I was taught that when て form is used to link sentences and ideas, it shows succession in action.
For example, 起きて、歯を洗いました means I woke up, and AFTER that, I brushed my teeth.
But lately, I've been noticing that ます form can be used to link sentences as well. However, I'm pretty sure that when ます form is used, it does not necessarily show succession. I think it either means '-ing' or 'and,' but I'm not sure.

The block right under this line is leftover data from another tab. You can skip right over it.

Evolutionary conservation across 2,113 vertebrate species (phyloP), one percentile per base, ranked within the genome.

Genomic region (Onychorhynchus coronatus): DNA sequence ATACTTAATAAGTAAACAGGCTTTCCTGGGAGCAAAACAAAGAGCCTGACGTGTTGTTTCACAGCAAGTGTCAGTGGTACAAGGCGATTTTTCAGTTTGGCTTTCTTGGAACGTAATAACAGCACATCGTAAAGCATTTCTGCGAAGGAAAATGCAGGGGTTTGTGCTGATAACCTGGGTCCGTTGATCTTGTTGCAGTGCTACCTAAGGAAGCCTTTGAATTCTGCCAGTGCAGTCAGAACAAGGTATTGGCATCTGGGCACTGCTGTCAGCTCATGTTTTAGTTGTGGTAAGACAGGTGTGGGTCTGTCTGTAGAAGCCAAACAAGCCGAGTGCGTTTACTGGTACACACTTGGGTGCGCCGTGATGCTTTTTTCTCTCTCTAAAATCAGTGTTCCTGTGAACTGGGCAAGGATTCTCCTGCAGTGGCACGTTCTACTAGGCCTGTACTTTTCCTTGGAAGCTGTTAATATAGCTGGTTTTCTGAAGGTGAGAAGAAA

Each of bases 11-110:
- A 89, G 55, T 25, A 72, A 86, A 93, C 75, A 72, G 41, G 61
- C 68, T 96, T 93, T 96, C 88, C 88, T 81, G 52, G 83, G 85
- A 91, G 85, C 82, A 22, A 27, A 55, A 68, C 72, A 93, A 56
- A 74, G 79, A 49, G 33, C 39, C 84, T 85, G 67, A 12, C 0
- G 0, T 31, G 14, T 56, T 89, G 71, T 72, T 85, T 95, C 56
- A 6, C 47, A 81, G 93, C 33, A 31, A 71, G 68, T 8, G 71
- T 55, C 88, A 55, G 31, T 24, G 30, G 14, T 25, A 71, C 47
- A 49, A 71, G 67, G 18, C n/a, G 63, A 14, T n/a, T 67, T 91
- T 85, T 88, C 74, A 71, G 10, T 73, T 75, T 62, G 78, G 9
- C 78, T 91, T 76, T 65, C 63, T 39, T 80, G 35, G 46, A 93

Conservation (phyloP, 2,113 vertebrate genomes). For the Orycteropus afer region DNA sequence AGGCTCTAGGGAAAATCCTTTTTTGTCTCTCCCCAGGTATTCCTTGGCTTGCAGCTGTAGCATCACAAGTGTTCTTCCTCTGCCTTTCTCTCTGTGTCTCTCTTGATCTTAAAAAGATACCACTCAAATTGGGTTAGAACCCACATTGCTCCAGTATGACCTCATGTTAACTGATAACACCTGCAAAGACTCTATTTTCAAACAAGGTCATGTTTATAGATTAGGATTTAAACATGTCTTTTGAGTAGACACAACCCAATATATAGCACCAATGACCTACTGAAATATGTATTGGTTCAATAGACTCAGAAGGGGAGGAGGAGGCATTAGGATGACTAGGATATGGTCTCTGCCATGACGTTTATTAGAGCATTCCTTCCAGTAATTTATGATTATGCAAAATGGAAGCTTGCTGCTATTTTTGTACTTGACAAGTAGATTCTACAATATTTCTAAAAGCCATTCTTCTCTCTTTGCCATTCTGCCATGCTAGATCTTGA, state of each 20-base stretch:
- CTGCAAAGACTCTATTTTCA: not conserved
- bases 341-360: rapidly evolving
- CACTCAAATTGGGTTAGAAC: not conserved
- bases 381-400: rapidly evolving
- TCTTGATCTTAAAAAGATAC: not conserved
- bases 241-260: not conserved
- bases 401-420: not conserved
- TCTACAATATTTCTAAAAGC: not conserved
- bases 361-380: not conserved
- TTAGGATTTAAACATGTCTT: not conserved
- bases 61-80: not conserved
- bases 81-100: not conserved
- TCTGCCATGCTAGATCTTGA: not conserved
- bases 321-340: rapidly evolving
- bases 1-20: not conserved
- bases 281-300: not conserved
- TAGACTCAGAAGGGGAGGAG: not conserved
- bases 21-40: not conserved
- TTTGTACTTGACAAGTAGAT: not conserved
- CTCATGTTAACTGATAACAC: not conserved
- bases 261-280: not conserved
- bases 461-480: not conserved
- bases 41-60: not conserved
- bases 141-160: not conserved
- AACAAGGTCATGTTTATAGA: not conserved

For example, given
(無くし being the ます form of 無くす - to lose)
do I translate it as "Losing my way, I lose even my words" or "I lose my way, and I even lose my words."
Also, would it have the same meaning if the sentence was
In that case, when do I use て form versus ます form, and what is the difference in nuance?